I’ve been remiss in not wishing our fellow Jewish readers a Shana Tova, a happy, healthy and sweet New Year, 5783. Truth is I’ve been distracted by a piece of writing I’ve never done before. Since my byline first appeared in the summer of 1965, in the Camp Impala Gazette newsletter covering the senior boys softball team, I’ve written hundreds of things: newspaper and magazine stories, speeches, blogs, books and even testimony before a Congressional sub-committee. However, I’ve never written a Kol Nidre Appeal until last week. For those not familiar, Kol Nidre is the evening before the day of Yom Kippur, our holiest day of the year, when we ask forgiveness for our sins and transgressions, cleanse our body and soul with a fast for 24 hours, and when the closing Shofar sounds we begin the new year refreshed. The Kol Nidre Appeal is an address the president of the congregation gives to encourage contributions and generosity to the temple. At Temple Sinai in Las Vegas somehow I became that guy. It’s a long story maybe for another time. The president’s role can be rewarding and the mission admirable or so I’m told. However, I was warned about the pettiness, 700 Jews having 1400 different opinions and temple politics being worse than a HOA meeting at the Seinfeld’s Del Boca Vista, Phase IV. Unfortunately, our temple board is not just a governance board but an operational one, too. Those are countless hours that wear down a retired guy who misses the golf course and just about anything he did prior to July 1. Now he gets lectured there were no sugar-free cookies at a temple social event. Or last Sunday, as I sat down in Allegiant Stadium for the Raiders and Broncos, I got a text that three temple youth group kids ran amok and tried to pull the women’s bathroom door off its hinges. I had a nice play on the Raiders minus two; the bathroom door could wait until Monday. Yesterday, Saturday morning, our rabbi called at 6:38 am to tell me there was no electricity in the building. I’m a guy that doesn’t know how to work a light switch, what was I going to do run right over with a tool kit I don’t own? Over and over I’ve been told being a temple president is a thankless position. That was put into perspective by David Berz, a companion on our recent Africa trip who is past president of a large temple in Washington DC. He told me, “You are the only fire hydrant in the dog pound.” Some days I think I can really honor my two year commitment and make a difference. Most days though I look at my email hoping counts of impeachment have been filed. My Kol Nidre appeal was long, about 18 minutes, and I’m still not sure of the fiscal impact to the temple, but as a temple president Andi now has another line for my obit.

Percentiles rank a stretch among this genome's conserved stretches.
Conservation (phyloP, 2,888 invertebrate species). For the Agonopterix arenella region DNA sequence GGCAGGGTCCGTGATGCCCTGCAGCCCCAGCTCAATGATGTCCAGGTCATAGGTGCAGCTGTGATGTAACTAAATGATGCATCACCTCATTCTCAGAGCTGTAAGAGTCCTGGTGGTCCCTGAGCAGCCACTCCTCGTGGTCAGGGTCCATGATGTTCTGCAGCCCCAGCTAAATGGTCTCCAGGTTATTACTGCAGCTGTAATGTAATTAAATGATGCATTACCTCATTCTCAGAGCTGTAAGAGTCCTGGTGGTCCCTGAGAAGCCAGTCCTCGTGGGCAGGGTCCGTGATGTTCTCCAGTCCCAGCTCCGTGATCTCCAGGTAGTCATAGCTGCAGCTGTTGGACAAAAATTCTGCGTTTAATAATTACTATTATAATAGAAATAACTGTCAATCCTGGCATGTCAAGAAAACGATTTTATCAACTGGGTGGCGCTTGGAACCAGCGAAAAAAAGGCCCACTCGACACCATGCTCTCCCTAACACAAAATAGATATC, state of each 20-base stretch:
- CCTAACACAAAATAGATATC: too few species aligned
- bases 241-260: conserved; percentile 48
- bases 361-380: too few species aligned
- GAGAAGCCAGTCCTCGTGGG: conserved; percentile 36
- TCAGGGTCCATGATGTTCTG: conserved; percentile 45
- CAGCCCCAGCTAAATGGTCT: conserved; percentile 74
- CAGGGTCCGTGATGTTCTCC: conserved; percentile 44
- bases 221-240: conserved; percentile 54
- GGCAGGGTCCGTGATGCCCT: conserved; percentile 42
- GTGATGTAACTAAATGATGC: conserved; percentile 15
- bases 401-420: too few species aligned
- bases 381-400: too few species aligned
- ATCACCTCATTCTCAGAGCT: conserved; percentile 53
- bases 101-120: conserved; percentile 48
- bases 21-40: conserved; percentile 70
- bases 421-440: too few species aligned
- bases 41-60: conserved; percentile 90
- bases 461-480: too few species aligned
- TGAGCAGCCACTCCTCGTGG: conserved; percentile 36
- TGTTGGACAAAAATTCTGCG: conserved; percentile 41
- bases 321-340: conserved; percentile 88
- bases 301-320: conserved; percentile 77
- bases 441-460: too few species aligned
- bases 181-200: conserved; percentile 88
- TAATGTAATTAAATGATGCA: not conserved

Happy October birthdays to Chubby Checker, 81; Johnny Mathis, 87; the French bombshell Bridgette Bardot, 88; Angie Dickinson, 91; and especially to President Jimmy Carter who just celebrated number 98. Based upon current trends he is in the prime of his political life. The safest I ever felt on a treadmill was about ten years ago in the gym of the Peninsula Hotel in New York City with Mr. Carter on the treadmill next to me. His secret service protection kept an eye on me, too.